PhD Thesis abstract, I.T Wade, 1989

I. T. Wade, 'Spectroscopic Studies of the Reactive Ion Etching of GaAs in CCl2F2 and CCl3F Plasmas', PhD Thesis, 1989.


This investigation is concerned with the reactive ion etching of GaAs in plasmas of CCl2F2 and CCl3F. These processes are preeminent in GaAs device technology. Studies were performed on a commercial single wafer reactive ion etcher (Electrotech Special Research Systems, Minstrel chamber) at various process gas flow rates and RF power densities. RF frequency was also varied from 3.75 MHz to 24 MHz, but the majority of the studies used 13.56 MHz. The gas pressure was held constant at 60 mtorr.

Optical emission spectra were recorded in the wavelength range 2100-8600 for CCl2F2 and for CCl3F plasmas. Excited states of Cl and CF2 were observed in both plasmas. Product emission from Ga, GaF and GaCl was observed when etching GaAs (100) substrates in both plasmas. No ionic species were detected in either plasma, and no As species were observed.

The optical work suggests that GaAs is etched predominantly by Cl atoms. A chemical model is presented which accounts for the observed emission from GaCl a3Π in terms of ion-assisted desorption of the product molecule GaClx (x=1,2) from the substrate surface. A model is also presented which accounts for emission from Ga 2D in terms of electron impact dissociation of GaClx (x=1,2)(g) and ion sputtering of Ga from the substrate surface.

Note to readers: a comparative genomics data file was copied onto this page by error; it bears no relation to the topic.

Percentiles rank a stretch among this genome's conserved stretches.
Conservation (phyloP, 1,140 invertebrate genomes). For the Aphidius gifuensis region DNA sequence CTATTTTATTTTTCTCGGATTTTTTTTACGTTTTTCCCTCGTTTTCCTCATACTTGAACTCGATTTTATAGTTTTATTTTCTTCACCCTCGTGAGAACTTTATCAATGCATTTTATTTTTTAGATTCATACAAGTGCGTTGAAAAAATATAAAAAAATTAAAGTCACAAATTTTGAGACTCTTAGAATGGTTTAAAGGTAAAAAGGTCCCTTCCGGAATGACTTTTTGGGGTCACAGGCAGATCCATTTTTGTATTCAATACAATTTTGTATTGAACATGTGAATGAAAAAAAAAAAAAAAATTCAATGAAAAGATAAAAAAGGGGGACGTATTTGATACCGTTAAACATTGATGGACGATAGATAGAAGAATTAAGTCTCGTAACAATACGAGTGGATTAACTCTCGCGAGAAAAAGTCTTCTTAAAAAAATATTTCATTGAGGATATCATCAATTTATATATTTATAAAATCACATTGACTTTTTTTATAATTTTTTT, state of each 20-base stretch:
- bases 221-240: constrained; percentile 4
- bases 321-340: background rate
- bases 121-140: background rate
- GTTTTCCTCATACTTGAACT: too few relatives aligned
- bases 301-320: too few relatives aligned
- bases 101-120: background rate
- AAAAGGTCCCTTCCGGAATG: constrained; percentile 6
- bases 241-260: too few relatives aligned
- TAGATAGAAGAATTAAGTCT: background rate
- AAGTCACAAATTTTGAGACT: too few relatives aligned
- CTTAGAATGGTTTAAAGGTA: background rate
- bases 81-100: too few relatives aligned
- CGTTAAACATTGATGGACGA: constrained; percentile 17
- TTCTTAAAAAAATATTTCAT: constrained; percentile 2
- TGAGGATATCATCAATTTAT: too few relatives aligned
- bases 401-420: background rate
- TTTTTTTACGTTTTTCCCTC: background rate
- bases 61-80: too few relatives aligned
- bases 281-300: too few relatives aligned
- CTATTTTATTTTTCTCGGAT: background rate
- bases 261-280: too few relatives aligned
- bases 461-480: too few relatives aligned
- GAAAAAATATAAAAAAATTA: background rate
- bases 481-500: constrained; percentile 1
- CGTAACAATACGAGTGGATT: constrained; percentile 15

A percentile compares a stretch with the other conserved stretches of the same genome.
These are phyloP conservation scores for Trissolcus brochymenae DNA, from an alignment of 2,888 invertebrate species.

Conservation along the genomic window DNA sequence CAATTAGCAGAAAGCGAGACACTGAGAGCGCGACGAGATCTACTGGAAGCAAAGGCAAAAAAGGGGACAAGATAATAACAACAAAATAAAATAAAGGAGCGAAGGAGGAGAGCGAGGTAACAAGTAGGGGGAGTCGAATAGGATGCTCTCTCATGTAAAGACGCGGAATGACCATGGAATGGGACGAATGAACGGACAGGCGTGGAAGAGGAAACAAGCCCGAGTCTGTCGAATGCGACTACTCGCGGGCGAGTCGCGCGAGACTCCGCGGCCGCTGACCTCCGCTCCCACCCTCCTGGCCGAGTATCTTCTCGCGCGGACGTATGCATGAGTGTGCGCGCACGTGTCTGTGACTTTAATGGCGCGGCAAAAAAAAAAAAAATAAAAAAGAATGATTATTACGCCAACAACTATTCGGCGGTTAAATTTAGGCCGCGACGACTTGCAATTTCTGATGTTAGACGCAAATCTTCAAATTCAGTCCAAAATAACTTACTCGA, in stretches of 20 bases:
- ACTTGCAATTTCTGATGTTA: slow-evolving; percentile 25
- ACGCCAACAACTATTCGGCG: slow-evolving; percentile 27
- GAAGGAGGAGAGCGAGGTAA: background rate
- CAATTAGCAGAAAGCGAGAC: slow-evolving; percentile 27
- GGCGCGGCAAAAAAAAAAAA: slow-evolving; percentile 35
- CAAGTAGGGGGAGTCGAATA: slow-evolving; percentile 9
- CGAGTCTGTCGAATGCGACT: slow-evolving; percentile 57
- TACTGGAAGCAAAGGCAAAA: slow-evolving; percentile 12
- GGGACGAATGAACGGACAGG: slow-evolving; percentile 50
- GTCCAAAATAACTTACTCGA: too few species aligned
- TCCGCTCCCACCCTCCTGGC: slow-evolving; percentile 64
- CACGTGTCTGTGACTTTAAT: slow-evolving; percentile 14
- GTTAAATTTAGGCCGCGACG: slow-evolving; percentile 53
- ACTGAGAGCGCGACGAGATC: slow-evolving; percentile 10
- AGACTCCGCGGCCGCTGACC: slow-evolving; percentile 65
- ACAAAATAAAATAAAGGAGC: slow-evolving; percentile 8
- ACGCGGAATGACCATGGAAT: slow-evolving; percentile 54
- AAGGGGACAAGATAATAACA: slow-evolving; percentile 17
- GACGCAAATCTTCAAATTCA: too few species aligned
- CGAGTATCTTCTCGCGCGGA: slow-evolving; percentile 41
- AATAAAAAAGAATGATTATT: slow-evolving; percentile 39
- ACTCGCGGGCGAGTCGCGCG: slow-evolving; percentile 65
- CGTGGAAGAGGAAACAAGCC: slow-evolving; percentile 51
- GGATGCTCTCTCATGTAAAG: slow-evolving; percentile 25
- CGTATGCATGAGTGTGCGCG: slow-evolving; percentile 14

The variation in etch rate of GaAs with power, flow rate, frequency and etchant gas was determined. Etch rate was found to: increase with power and flow rate, decrease at lower RF frequencies, and decrease when CCl3F replaced CCl2F2.

A mass spectroscopic study was made of the CCl2F2 plasma during etching. Some species not detected optically were observed mass spectroscopically, i.e. Cl2 and the product species As, AsClx (x=1-3) and AsFy (y=1-3). No Ga species were detected.

An XPS investigation of CCl2F2 reactive ion etched GaAs indicated preferential removal of As. F and Cl are adsorbed at the substrate surface, and F penetrates into the crystal lattice to greater depths than does Cl: very little Cl is present at depths greater than ~2500 . Cl is bonded to both Ga and As, whereas F is bonded only to Ga. A polymer deposit identified as (CF2)n (where n is large) was detected on the substrate surface and to depths > 1000 . Al was detected to depths > 2500 below the surface and results from ion sputtering of the lower electrode.

Finally an Appendix is included which contains a study of the etching of silicon nitride in a CF4/02 plasma using optical emission spectroscopy.